Link to Edited Article on Keystone Website: http://thekeystonenews.com/2014/09/02/local-chile-pepper-festival-in-bowers-spices-up-community/
If you leave from KU, take Trexler Avenue with Keystone Field on your left and Keystone Arena on your right. Hang a right on Noble Street, drive for about two miles and it will turn into N. Main Street. Make a left onto Fleetwood Road, and then a right on State Route 1013. Drive for about a mile and you will be there.
“There” is Bowers, Pa., a little town 4.4 miles from KU, with a population of just 326, and it happens to have the biggest chile pepper festival of the east coast.
It is the perfect spot for a cheap, fun time for just about anyone, especially empty-pocketed college students looking to escape their residence halls for a day or two.
The annual Bowers Chile Pepper Festival began in 1996, and will be held on Sept. 5 and 6 this year.
The festival features multiple activities for guests of all ages, including live music by Acoustic Roadshow, a horse and carriage excursion of the chile pepper fields of Meadowview Farms, a jalapeño-eating contest and a salsa contest.
KU students and staff in particular may be interested in the festival’s salsa, which has connections to KU through Jim DeLong.
DeLong not only manages the local attraction Crystal Cave, but is the husband of KU English Professor, Dr. Anne DeLong.
DeLong has been attending and selling salsa at the festival since its inception 18 years ago.
“My partner Chris Grace and I make salsa as a hobby,” DeLong said. “We attended a meeting in Bowers 18 years ago regarding interest in starting a Chile pepper festival. We have been vending at the festival as “DeGra’s Salsa” since it began in 1996.”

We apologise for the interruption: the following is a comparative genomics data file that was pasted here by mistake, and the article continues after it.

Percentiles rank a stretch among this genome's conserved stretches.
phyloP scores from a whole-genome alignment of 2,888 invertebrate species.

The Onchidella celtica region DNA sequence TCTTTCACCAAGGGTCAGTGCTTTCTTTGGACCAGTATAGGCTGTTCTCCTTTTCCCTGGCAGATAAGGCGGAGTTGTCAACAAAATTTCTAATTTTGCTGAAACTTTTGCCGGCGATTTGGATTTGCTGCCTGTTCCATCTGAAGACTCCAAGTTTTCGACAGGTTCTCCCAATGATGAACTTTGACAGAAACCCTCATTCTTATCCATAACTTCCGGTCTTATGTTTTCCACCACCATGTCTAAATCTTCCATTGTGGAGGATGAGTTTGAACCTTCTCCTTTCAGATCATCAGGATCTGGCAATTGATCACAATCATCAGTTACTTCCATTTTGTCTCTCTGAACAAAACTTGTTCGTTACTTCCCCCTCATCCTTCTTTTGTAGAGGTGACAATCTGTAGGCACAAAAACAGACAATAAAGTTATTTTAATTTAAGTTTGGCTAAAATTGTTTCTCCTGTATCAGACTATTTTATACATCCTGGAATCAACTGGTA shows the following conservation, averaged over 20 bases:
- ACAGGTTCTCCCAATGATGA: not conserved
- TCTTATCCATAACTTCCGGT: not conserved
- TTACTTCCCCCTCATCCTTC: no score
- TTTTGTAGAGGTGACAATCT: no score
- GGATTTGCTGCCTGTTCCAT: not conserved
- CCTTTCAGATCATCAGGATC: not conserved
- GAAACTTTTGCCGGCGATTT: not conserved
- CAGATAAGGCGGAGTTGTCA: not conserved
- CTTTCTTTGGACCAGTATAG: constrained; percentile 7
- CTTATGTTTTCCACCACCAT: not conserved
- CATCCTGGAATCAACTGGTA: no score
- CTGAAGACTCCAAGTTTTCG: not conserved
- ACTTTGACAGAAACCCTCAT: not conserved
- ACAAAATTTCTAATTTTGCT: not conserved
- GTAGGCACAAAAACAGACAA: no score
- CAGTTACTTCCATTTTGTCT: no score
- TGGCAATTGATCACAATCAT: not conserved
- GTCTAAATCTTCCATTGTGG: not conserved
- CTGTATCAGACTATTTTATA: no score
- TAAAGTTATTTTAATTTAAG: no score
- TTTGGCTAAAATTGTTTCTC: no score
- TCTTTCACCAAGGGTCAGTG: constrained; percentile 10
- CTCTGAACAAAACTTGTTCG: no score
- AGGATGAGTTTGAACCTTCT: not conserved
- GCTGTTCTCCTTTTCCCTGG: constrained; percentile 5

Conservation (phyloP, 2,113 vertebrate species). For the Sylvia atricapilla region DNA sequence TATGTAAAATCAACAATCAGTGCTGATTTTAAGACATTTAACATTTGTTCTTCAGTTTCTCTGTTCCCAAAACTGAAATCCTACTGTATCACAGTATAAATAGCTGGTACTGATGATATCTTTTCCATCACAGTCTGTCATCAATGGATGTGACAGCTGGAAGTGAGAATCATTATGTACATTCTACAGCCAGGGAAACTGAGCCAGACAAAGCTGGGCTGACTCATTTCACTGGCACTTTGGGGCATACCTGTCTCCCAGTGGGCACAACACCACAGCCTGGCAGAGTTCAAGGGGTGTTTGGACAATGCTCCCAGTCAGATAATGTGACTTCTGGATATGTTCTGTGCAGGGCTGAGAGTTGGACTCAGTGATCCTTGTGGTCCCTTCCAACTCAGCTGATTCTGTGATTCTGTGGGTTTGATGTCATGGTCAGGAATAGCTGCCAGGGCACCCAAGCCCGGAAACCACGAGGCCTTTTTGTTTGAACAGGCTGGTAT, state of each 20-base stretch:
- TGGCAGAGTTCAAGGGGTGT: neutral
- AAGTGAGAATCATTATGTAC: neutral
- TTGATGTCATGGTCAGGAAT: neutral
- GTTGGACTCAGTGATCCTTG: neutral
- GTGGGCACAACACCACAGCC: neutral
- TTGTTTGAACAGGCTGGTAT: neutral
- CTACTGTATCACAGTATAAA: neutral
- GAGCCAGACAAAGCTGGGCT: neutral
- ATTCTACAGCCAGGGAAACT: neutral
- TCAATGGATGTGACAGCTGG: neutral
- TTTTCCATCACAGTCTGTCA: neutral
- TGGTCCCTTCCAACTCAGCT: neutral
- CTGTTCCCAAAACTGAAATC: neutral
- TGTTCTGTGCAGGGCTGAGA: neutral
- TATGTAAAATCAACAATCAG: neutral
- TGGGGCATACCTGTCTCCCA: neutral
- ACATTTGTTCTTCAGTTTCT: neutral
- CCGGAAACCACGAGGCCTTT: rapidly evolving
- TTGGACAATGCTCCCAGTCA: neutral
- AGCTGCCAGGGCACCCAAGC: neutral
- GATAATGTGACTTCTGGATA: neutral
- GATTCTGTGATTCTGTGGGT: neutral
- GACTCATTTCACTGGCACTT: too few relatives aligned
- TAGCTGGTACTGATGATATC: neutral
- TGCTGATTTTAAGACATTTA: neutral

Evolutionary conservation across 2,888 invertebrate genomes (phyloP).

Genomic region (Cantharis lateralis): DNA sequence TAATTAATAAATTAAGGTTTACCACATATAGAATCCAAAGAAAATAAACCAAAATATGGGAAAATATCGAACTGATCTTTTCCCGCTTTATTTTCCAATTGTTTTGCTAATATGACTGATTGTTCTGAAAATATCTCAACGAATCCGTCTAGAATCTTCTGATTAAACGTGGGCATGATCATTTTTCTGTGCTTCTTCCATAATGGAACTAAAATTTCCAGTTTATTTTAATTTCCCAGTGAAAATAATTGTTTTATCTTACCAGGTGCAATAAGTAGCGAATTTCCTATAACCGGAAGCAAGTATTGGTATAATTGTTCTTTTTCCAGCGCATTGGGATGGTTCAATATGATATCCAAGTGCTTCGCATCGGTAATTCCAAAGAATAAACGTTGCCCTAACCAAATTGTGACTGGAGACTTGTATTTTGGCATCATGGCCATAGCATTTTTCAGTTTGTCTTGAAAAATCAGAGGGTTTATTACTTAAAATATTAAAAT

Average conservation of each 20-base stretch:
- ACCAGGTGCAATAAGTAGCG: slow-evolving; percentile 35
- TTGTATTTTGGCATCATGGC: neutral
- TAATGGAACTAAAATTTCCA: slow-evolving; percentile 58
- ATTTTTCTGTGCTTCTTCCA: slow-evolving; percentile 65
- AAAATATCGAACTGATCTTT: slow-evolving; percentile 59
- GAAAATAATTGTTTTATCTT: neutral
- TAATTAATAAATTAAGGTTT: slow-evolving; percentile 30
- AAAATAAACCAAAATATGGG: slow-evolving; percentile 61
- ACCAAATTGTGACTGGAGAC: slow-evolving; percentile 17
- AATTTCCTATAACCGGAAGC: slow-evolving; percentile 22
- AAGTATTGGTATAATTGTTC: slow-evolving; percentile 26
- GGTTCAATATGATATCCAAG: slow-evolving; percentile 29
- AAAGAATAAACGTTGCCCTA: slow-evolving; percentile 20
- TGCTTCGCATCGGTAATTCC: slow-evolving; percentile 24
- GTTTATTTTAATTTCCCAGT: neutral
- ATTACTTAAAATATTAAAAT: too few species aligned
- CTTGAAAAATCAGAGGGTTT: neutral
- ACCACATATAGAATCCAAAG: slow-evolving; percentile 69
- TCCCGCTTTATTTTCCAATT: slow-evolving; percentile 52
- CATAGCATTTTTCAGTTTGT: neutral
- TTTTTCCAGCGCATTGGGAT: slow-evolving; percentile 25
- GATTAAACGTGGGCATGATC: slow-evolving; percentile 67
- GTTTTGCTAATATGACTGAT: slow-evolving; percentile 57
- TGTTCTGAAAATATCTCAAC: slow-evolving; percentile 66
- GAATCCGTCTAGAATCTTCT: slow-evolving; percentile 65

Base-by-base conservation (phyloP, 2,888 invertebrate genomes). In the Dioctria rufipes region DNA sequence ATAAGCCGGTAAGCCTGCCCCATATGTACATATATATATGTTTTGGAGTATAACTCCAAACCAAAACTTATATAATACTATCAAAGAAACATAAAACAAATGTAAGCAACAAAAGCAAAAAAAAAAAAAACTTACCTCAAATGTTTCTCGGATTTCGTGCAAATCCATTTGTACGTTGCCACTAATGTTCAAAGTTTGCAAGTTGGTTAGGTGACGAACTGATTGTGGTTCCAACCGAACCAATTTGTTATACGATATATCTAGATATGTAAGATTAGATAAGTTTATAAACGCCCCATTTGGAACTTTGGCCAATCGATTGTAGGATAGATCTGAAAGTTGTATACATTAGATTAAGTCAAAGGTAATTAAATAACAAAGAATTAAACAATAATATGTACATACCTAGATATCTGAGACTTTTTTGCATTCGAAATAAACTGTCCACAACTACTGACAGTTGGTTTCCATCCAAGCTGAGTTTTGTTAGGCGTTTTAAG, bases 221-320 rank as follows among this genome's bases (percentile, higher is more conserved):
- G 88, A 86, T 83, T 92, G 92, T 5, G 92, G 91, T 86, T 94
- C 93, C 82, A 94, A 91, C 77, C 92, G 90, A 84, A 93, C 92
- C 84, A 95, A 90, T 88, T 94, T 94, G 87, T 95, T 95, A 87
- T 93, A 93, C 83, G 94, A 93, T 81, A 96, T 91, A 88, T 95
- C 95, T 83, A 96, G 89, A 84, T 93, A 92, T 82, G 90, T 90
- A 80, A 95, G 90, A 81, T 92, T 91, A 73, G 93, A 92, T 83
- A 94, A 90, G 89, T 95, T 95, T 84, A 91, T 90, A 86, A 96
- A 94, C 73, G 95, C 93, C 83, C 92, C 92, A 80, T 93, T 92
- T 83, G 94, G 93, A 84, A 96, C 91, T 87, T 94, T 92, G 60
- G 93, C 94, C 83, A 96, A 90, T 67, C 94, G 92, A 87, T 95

When asked why he thinks the once tiny festival has become so popular, DeLong said it is the variety of the festival that is its biggest attraction
“[The festival offers] different varieties of food, featuring all kinds of hot peppers. There are also craft vendors,” DeLong said.
The festival not only hosts salsa vendors, but includes a salsa contest, which began accepting applicants on Aug. 15.
The contest accepts the first 30 applicants who can bring their salsa, which cannot be produced or packaged commercially in any way.
According to the festival’s website, pepperfestival.com, judges then ranks the salsa on a scale of one to 10 for appearance, heat as it relates to the balance of flavor and texture.
Applications can be sent by email to firstname.lastname@example.org.
Last year’s winner, James Herron, ate 163 grams of jalapeño to take home the trophy.The festival’s jalapeño-eating contest, one of its biggest attractions, will take place on Sept. 6th at 4 p.m.
The horse and carriage field excursion takes place on both days of the festival and leads guests through fields of thousands of peppers. Guests will see a variety of peppers, ranging from the average bell pepper to the infamous ghost pepper. While on the trip, guests can also pick their own peppers.
Admission to the Bowers Chile Pepper Festival is by donation, making this nationally recognized festival a gem hidden in the emptiness that Berks County can sometimes prove to be.
Whether you are a daring hot pepper fanatic, or just like a bit of fresh bell pepper in your salad for lunch and some live music with the locals, this festival is the place to be.